Meeting News

Ease new Medicare beneficiary card transition through staff education

SAN DIEGO – New Medicare cards will be hitting medical practices soon. Educate your billing and office staff and confirm with your vendors and electronic health record that they are ready for the change, an expert practice manager said here at the United Rheumatology National Meeting.

The original rollout date of April 1, 2018, was delayed to May 1 due to CMS’s reaction to fraud regarding the new cards, Georgia Bonney, Virginia Rheumatology Clinic Practice Manager, said during her presentation.

The Medicare Access and CHIP Authorization (MACRA) Act of 2015 mandated the removal of a Social Security number–based Health Insurance Claim Number (HICN), Bonney reminded the audience. The new Medicare cards will include an alphanumeric Member Beneficiary Identifier (MBI) and are designed to reduce fraud.

The HICN-to-MBI transition period concludes on Dec. 31, 2019.

Providers will have contact with the MBI when a patient presents the card at the time of service. The provider will also receive it on remittance advice, and can obtain it through a secure web portal with the Medicare Administrative Contractor Provider Portal, she said, noting that the MBI look-up is not available until June 2018.

Another key date in the transition period is Oct. 1, 2018; after this date, when a valid HICN is submitted on a Medicare claim, both the HICN and MBI will be returned on the remittance advice, Bonney said.

“So maybe we train our billers to look for and identify that second number coming in and plug those into the informatic screen of the EHR,” she said.

She said to make sure the front desk is aware to not just look for new cards, but also educate them on what to do with the new number.

“Create a checks and balances system for your practice to make sure you are covered,” Bonney said, noting that on Jan. 1, 2020, a claim will be rejected without an MBI.

She recommends a practice choose a small window of a few months to make the transition, so all members of the staff are focused on a successful implementation of the new cards.

Providers can visit the CMS website for additional information. – by Joan-Marie Stiglich, ELS

Reference:
Bonney G. Impact of Medicare ID card changes on practice management. Presented at: United Rheumatology National Meeting. April 20-21, 2018; San Diego.

Disclosure: Bonney reports no relevant financial disclosures.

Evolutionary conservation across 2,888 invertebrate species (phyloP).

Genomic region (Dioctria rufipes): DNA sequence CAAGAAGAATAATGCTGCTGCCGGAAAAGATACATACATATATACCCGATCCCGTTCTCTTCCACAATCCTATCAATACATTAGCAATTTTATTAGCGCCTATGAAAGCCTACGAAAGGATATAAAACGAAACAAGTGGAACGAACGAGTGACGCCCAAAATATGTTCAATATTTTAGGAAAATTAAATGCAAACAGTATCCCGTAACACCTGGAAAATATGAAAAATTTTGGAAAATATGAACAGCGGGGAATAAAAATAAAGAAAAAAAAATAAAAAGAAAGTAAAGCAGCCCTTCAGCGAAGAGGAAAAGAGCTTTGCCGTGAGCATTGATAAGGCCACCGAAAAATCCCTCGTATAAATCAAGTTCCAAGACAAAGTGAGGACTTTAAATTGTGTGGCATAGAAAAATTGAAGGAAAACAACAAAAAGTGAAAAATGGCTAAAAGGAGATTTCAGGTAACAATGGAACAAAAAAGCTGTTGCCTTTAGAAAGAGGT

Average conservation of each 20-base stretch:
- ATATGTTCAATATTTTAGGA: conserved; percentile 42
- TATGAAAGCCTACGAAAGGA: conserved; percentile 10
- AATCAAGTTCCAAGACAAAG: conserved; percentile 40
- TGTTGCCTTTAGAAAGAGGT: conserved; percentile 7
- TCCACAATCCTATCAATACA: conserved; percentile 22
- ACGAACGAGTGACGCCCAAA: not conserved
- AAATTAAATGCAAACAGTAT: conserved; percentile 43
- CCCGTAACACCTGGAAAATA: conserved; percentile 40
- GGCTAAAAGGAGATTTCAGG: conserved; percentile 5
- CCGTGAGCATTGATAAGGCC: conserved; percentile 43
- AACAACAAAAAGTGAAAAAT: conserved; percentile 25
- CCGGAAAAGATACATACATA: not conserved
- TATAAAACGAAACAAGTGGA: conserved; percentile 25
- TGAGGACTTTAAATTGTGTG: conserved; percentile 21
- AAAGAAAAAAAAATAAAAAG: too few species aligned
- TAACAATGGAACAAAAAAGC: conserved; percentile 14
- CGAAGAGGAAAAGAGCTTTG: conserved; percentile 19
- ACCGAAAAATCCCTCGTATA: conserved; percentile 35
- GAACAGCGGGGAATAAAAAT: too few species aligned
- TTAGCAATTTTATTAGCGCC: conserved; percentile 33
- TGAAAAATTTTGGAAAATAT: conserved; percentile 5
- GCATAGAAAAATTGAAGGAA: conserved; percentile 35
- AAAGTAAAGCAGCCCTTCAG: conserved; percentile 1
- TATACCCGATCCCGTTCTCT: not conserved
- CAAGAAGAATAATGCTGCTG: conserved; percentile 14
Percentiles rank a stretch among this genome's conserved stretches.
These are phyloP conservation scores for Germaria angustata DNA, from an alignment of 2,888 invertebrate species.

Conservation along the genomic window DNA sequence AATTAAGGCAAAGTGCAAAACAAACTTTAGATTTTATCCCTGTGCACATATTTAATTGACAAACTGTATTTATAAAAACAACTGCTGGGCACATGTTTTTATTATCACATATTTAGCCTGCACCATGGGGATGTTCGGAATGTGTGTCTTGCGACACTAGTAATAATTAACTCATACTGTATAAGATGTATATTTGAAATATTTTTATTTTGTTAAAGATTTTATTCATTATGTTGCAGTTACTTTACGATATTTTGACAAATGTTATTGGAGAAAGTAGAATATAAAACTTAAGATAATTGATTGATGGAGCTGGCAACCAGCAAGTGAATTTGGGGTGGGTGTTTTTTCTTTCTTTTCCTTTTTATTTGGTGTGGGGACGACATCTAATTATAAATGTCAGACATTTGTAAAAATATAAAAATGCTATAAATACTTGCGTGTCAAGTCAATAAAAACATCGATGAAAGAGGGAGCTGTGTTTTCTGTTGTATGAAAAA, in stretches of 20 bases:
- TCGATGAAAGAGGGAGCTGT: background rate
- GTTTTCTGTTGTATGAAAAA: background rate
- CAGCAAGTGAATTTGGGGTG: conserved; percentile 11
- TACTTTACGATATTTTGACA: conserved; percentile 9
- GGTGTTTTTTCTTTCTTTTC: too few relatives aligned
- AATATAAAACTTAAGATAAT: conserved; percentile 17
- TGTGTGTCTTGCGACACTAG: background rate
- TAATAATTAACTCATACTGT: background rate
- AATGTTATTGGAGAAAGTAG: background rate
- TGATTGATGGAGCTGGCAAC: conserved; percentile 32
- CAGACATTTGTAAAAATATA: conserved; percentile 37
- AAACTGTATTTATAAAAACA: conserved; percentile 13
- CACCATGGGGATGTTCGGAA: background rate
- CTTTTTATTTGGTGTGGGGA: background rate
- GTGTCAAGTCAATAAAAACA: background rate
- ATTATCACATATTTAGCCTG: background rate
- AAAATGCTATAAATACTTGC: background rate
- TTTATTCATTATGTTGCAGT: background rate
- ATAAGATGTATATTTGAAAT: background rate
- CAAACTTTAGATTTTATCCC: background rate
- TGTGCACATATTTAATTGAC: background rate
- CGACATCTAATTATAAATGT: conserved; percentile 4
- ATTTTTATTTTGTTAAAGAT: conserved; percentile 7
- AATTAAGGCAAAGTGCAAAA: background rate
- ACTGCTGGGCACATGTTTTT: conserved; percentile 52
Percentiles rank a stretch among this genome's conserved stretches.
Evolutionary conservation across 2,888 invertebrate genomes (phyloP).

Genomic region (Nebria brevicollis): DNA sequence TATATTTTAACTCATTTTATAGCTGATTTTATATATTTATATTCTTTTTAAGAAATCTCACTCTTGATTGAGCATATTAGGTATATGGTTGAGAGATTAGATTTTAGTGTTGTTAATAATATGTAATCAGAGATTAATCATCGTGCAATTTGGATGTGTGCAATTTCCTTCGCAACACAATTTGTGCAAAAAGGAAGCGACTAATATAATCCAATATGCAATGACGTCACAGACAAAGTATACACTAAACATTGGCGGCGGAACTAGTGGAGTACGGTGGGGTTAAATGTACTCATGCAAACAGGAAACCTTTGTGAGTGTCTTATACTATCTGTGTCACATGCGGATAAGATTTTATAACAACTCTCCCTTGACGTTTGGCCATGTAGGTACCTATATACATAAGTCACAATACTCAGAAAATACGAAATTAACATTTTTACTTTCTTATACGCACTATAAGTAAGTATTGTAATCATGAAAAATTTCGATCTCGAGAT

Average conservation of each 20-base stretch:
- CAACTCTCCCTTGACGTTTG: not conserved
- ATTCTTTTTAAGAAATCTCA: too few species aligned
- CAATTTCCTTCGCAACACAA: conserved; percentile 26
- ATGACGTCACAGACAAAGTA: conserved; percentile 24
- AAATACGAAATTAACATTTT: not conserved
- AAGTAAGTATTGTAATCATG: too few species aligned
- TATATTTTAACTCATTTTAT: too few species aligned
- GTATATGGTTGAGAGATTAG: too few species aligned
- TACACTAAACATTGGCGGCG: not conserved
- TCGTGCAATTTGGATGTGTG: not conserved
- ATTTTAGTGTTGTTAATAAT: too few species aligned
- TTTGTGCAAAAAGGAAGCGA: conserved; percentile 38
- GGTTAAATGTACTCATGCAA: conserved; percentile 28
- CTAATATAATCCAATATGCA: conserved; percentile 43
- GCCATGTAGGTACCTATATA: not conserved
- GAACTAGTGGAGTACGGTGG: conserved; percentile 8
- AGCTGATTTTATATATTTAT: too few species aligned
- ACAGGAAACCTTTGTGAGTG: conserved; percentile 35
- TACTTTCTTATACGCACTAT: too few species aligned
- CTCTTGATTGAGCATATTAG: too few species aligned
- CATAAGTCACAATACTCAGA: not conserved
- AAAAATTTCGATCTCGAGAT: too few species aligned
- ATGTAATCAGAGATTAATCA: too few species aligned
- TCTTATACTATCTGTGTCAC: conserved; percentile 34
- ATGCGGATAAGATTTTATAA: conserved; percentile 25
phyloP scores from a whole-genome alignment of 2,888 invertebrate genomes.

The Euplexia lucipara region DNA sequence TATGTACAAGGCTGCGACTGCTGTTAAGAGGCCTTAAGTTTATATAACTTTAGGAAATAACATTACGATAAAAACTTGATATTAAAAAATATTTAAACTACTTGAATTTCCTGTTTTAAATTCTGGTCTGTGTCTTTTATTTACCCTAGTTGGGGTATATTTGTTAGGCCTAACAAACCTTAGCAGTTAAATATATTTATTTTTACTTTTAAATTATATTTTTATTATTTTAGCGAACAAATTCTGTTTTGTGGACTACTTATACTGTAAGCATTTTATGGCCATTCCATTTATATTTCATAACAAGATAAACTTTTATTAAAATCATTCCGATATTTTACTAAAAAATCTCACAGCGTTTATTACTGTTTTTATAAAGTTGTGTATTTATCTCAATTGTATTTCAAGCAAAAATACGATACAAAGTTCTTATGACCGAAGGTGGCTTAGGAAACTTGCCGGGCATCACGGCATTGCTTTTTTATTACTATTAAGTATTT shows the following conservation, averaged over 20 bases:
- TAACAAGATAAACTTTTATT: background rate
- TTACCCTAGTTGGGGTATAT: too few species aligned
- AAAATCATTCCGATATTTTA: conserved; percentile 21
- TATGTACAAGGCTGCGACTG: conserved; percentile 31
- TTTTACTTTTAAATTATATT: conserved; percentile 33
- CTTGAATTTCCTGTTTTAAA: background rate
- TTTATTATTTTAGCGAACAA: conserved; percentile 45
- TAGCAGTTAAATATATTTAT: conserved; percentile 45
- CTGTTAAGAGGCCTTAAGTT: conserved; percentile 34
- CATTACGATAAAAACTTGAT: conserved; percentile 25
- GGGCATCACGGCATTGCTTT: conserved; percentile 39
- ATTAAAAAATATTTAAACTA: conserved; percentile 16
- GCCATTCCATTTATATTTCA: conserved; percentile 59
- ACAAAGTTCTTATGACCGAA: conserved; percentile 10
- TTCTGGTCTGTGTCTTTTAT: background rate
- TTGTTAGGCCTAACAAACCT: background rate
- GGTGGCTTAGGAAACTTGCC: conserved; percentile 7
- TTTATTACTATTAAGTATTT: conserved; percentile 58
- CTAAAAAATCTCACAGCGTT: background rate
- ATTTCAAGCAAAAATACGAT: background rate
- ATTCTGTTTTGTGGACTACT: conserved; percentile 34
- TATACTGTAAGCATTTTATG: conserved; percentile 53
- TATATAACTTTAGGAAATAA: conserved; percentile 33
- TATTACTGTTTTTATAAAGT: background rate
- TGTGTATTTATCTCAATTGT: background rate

SAN DIEGO – New Medicare cards will be hitting medical practices soon. Educate your billing and office staff and confirm with your vendors and electronic health record that they are ready for the change, an expert practice manager said here at the United Rheumatology National Meeting.

The original rollout date of April 1, 2018, was delayed to May 1 due to CMS’s reaction to fraud regarding the new cards, Georgia Bonney, Virginia Rheumatology Clinic Practice Manager, said during her presentation.

The Medicare Access and CHIP Authorization (MACRA) Act of 2015 mandated the removal of a Social Security number–based Health Insurance Claim Number (HICN), Bonney reminded the audience. The new Medicare cards will include an alphanumeric Member Beneficiary Identifier (MBI) and are designed to reduce fraud.

The HICN-to-MBI transition period concludes on Dec. 31, 2019.

Providers will have contact with the MBI when a patient presents the card at the time of service. The provider will also receive it on remittance advice, and can obtain it through a secure web portal with the Medicare Administrative Contractor Provider Portal, she said, noting that the MBI look-up is not available until June 2018.

Another key date in the transition period is Oct. 1, 2018; after this date, when a valid HICN is submitted on a Medicare claim, both the HICN and MBI will be returned on the remittance advice, Bonney said.

“So maybe we train our billers to look for and identify that second number coming in and plug those into the informatic screen of the EHR,” she said.

She said to make sure the front desk is aware to not just look for new cards, but also educate them on what to do with the new number.

“Create a checks and balances system for your practice to make sure you are covered,” Bonney said, noting that on Jan. 1, 2020, a claim will be rejected without an MBI.

She recommends a practice choose a small window of a few months to make the transition, so all members of the staff are focused on a successful implementation of the new cards.

Providers can visit the CMS website for additional information. – by Joan-Marie Stiglich, ELS

Reference:
Bonney G. Impact of Medicare ID card changes on practice management. Presented at: United Rheumatology National Meeting. April 20-21, 2018; San Diego.

Disclosure: Bonney reports no relevant financial disclosures.

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